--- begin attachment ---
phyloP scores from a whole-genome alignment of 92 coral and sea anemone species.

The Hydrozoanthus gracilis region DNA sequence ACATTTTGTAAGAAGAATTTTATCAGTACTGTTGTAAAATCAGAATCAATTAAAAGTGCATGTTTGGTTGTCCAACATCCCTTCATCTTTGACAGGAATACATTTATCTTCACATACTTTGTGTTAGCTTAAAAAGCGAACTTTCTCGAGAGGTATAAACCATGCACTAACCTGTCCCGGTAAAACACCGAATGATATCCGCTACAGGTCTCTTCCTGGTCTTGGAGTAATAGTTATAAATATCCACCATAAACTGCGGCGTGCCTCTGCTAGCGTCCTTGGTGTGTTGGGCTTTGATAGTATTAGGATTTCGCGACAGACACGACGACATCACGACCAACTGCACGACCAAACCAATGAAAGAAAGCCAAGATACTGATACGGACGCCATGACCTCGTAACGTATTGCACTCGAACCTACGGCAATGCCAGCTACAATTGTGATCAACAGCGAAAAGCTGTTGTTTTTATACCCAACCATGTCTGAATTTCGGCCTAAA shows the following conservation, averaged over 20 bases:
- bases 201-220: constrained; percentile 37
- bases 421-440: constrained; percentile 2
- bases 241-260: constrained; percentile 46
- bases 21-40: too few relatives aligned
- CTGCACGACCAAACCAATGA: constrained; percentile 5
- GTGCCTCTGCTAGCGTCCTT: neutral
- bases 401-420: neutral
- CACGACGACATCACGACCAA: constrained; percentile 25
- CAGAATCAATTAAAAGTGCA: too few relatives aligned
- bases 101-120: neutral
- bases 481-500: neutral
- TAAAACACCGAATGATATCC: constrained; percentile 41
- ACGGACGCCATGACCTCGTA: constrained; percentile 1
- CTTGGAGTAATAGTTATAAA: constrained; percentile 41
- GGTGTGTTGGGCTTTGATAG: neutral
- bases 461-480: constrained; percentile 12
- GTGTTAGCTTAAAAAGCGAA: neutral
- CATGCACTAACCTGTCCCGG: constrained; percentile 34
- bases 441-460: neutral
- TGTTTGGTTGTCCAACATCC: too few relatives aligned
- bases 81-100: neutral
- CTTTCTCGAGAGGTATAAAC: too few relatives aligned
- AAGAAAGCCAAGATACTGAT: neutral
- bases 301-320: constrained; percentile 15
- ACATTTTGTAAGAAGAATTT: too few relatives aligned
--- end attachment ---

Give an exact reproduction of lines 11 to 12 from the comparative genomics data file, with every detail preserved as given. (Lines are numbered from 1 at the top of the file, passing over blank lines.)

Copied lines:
- CAGAATCAATTAAAAGTGCA: too few relatives aligned
- bases 101-120: neutral